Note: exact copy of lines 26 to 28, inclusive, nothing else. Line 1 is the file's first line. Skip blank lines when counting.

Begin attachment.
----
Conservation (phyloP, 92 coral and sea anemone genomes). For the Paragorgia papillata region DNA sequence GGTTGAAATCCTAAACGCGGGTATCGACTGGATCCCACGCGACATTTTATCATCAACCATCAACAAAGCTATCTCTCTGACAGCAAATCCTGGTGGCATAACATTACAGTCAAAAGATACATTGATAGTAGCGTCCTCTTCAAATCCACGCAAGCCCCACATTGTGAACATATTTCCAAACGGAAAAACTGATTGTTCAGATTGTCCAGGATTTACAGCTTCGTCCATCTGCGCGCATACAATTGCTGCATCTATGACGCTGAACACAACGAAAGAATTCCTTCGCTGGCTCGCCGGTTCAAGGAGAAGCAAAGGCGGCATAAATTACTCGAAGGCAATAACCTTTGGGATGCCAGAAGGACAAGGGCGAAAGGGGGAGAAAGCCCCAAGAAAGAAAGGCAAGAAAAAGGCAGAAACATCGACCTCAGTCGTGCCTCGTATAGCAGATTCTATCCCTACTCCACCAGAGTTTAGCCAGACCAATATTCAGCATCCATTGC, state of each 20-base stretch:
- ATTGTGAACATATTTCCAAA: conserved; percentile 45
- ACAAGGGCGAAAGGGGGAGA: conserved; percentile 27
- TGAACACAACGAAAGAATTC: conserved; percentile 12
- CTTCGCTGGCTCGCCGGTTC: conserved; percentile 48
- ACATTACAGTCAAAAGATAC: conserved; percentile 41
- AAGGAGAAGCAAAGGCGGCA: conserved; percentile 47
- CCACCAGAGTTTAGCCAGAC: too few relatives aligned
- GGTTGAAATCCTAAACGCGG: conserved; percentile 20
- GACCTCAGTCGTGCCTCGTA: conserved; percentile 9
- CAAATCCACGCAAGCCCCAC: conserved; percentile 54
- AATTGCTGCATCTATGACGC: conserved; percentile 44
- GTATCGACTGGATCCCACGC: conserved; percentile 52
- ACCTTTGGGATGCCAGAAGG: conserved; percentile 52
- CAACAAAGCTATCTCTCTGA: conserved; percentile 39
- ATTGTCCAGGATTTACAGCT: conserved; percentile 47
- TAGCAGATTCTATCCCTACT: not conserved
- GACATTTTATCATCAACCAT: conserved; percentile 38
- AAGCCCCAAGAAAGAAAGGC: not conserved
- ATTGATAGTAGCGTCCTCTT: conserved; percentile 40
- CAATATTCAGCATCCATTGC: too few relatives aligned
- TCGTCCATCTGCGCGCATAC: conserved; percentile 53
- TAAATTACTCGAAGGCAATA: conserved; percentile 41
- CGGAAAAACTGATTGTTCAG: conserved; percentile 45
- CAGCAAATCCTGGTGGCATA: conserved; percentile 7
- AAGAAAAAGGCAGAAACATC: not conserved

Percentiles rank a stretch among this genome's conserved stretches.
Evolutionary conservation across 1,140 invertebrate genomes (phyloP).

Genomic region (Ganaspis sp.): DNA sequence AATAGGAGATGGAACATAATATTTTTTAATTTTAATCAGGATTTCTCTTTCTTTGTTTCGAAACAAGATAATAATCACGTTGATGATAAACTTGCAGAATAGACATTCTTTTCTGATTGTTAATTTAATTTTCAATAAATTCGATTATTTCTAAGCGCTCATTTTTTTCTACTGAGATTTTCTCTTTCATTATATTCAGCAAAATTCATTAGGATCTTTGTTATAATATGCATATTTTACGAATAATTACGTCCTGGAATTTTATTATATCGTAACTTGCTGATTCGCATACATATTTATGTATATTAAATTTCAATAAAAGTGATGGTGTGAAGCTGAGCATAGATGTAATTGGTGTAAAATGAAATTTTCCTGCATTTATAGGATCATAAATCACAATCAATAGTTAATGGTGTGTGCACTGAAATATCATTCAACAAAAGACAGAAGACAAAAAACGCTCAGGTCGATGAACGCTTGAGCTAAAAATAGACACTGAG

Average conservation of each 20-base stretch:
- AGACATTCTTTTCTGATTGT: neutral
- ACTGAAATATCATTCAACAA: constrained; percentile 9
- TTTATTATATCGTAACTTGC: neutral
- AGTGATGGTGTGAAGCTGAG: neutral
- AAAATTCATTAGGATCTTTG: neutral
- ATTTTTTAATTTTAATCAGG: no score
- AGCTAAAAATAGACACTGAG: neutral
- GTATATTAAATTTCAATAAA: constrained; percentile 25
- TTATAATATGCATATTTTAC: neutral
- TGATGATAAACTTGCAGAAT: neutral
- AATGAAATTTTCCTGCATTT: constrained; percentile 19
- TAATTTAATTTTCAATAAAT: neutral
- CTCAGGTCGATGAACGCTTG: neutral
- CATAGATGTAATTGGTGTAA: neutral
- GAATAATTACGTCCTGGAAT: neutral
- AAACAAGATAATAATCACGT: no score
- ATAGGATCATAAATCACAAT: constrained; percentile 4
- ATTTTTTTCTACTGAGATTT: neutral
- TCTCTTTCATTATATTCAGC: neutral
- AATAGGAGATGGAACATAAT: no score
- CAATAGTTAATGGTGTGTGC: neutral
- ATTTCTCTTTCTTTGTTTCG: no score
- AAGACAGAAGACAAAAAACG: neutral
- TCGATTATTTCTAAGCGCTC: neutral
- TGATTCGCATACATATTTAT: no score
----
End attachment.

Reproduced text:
- AAGAAAAAGGCAGAAACATC: not conserved

Percentiles rank a stretch among this genome's conserved stretches.
Evolutionary conservation across 1,140 invertebrate genomes (phyloP).